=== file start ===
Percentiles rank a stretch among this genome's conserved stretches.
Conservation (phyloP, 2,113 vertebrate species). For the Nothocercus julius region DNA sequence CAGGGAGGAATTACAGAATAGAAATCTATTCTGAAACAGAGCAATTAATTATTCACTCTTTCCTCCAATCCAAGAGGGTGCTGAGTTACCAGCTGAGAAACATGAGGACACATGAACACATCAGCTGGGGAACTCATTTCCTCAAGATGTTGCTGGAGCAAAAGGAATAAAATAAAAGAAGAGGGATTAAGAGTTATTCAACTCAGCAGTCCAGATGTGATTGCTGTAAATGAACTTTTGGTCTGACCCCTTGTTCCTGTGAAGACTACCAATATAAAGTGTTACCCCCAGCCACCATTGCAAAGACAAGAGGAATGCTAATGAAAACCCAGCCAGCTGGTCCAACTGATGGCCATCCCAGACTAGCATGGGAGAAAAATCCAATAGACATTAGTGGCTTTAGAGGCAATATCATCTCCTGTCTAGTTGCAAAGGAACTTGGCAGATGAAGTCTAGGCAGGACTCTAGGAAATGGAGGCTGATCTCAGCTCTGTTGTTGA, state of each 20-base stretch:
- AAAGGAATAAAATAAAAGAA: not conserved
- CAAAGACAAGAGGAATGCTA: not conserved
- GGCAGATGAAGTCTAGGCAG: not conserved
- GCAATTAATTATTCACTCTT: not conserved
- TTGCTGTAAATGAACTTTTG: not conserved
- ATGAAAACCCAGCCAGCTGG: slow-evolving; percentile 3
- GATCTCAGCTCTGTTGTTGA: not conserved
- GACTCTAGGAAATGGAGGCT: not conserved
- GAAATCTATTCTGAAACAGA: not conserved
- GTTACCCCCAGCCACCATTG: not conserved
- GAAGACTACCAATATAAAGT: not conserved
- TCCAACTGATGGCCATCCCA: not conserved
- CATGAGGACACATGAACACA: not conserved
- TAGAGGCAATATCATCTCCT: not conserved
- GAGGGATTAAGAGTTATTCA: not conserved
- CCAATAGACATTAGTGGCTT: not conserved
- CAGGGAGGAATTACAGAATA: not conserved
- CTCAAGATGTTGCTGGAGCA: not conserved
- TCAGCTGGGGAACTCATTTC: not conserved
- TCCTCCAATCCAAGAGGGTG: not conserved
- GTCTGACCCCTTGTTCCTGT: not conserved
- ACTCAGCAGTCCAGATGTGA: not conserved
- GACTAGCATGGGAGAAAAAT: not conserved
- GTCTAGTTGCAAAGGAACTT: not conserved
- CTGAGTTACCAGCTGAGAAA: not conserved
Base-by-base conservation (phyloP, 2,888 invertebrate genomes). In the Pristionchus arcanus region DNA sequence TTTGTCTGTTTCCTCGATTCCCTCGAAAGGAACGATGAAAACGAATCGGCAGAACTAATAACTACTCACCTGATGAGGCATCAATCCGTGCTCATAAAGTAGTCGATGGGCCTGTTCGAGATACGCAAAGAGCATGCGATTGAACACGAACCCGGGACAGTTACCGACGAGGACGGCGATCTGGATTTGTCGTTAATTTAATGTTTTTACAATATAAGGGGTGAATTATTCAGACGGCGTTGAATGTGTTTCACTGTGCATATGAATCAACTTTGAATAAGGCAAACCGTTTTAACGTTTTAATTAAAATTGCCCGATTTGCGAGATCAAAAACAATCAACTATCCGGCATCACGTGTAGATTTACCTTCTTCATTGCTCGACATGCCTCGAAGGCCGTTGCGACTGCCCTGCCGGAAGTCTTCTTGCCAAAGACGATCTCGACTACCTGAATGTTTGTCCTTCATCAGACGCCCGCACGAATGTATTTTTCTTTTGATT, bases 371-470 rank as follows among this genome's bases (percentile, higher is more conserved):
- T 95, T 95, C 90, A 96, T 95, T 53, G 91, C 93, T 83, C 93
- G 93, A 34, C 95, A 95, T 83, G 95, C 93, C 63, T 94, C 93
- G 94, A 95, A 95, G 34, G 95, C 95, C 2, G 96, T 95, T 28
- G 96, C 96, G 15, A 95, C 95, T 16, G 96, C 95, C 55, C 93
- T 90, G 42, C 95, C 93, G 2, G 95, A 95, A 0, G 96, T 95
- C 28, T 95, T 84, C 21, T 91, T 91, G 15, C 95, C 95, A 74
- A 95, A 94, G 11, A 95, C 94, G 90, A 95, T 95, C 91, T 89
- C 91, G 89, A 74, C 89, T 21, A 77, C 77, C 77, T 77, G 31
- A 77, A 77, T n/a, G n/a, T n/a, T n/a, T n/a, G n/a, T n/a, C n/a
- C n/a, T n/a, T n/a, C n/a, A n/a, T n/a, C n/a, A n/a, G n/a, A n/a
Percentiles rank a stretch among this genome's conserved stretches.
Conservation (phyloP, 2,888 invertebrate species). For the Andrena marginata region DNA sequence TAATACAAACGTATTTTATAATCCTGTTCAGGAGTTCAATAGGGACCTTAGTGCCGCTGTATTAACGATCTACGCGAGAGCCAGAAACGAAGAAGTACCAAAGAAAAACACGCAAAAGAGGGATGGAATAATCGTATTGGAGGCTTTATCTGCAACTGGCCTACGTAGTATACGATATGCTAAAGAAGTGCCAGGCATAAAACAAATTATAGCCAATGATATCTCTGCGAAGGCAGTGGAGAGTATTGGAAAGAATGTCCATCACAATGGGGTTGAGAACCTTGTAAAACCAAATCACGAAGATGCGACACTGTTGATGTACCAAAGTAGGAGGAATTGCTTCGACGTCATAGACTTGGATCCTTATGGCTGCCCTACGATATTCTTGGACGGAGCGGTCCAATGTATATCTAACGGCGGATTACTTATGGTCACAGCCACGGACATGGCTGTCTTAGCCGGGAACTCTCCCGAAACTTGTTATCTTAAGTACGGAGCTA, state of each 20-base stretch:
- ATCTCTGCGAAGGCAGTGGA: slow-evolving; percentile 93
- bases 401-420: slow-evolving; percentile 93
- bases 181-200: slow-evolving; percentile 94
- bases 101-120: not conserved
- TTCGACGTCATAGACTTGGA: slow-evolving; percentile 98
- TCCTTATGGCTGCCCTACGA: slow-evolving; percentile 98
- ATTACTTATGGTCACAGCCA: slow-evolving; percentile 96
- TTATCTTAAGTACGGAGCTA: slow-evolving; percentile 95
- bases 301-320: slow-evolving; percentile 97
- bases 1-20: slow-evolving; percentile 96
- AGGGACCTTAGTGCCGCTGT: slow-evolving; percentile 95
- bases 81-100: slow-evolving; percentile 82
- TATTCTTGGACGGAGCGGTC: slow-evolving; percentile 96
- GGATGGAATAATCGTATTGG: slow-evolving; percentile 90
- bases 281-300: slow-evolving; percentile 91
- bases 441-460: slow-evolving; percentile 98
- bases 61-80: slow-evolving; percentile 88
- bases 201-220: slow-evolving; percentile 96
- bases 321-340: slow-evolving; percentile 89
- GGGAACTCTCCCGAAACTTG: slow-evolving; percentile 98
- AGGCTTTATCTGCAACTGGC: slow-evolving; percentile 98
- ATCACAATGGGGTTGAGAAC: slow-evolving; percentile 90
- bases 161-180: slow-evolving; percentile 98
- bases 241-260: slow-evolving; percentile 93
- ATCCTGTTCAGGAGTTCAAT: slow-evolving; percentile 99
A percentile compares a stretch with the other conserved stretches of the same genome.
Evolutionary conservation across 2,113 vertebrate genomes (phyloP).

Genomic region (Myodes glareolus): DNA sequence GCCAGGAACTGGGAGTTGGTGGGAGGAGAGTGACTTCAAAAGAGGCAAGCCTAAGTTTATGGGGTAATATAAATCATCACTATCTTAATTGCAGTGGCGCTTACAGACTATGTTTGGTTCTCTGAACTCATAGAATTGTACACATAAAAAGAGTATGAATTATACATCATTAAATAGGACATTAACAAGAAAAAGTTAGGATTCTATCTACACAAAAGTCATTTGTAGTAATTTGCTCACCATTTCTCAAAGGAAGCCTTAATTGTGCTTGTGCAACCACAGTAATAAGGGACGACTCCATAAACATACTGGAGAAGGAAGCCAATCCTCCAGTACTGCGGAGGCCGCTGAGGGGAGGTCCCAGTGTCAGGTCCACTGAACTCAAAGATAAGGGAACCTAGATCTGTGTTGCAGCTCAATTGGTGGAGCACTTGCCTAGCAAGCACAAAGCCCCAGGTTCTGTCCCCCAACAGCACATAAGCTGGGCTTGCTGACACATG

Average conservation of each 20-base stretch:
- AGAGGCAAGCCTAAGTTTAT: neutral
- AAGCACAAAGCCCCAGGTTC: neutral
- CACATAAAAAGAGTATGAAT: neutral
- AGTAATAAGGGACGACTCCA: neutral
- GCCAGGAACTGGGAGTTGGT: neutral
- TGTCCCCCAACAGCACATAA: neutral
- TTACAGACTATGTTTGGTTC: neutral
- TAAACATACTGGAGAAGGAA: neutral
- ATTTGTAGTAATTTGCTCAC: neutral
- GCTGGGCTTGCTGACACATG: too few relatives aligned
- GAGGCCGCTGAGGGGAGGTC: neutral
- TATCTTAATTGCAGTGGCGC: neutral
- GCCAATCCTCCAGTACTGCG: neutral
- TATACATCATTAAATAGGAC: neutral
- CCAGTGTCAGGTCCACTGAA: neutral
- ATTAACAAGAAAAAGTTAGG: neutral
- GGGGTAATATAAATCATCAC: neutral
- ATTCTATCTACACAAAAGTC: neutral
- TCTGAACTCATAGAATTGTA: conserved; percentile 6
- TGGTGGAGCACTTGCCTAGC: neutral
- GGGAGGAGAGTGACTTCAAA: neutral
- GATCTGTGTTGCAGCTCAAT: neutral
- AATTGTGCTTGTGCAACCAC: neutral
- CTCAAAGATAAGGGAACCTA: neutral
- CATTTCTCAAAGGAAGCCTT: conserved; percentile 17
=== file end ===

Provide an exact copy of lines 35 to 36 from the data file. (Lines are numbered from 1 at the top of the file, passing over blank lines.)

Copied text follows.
- A 95, A 94, G 11, A 95, C 94, G 90, A 95, T 95, C 91, T 89
- C 91, G 89, A 74, C 89, T 21, A 77, C 77, C 77, T 77, G 31